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Catherine Bohn-Gettler, Education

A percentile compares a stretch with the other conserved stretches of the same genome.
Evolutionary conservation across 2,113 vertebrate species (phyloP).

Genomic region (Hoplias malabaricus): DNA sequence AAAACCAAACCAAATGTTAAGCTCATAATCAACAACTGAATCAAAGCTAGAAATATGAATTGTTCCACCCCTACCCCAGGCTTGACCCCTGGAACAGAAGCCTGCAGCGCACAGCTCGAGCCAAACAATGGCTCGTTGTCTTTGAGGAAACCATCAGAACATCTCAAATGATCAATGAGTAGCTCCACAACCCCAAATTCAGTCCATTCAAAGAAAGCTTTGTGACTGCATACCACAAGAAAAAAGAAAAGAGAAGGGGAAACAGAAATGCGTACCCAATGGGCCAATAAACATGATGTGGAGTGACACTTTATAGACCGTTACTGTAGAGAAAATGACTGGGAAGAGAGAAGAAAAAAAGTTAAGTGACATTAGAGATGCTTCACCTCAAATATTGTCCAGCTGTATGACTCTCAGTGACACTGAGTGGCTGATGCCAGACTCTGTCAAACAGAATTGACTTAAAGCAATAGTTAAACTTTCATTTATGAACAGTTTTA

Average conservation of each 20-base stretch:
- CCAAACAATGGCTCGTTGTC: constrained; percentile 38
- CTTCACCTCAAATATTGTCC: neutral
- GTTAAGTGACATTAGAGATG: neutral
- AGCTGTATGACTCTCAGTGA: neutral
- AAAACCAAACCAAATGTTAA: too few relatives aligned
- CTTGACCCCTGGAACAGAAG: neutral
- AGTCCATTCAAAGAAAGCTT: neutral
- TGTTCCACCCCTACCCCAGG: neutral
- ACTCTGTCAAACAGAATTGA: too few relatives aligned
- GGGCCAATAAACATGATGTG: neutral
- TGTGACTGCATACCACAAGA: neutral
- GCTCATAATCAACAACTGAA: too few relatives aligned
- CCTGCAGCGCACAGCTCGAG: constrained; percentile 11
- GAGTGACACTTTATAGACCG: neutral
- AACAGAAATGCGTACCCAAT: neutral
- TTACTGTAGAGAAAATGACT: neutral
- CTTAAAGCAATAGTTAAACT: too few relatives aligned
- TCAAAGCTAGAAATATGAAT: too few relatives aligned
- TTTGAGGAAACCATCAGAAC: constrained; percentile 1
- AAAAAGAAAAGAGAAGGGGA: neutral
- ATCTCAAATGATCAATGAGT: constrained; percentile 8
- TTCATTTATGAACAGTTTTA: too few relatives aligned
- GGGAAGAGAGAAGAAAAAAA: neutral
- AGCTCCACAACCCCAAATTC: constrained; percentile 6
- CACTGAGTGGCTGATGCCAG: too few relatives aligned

The purpose of the study is to see whether process-vs. product-oriented instructions, or a combination of both, influence the degree to which readers engage in paraphrasing (restating text in your own words), comprehension monitoring (reflecting on one’s understanding), predicting, self-explaining the content of a text, or other processes (called “special cases”) during reading. The materials used for this experiment included a text entitles How the Piloses Evolved Skinny Noses, and a shortened version of the Conceptual Inventory of Natural Selection (as a measure of prior knowledge). The Piloses text was taken from a children’s novel that uses text and picture to introduce the topic of natural selection and evolution. A significant result was found for special cases, such that the control and the product-only group generated more special cases than the process-only and the process-and-product groups. In addition, self-explanation scores for the control and the product-only group were lower than the process-only and the process-and-product groups. Finally, there were no differences related to comprehension monitoring and predictions. There were significant results for subcategories for Paraphrasing. Controlling for prior knowledge, the process-only and process-and-product groups engaged in more paraphrasing, and their paraphrase were more lexically similar, more complete and more accurate. Overall, our study emphasizes the importance of teaching students a process in order to effectively study rather than simply explaining the end goal.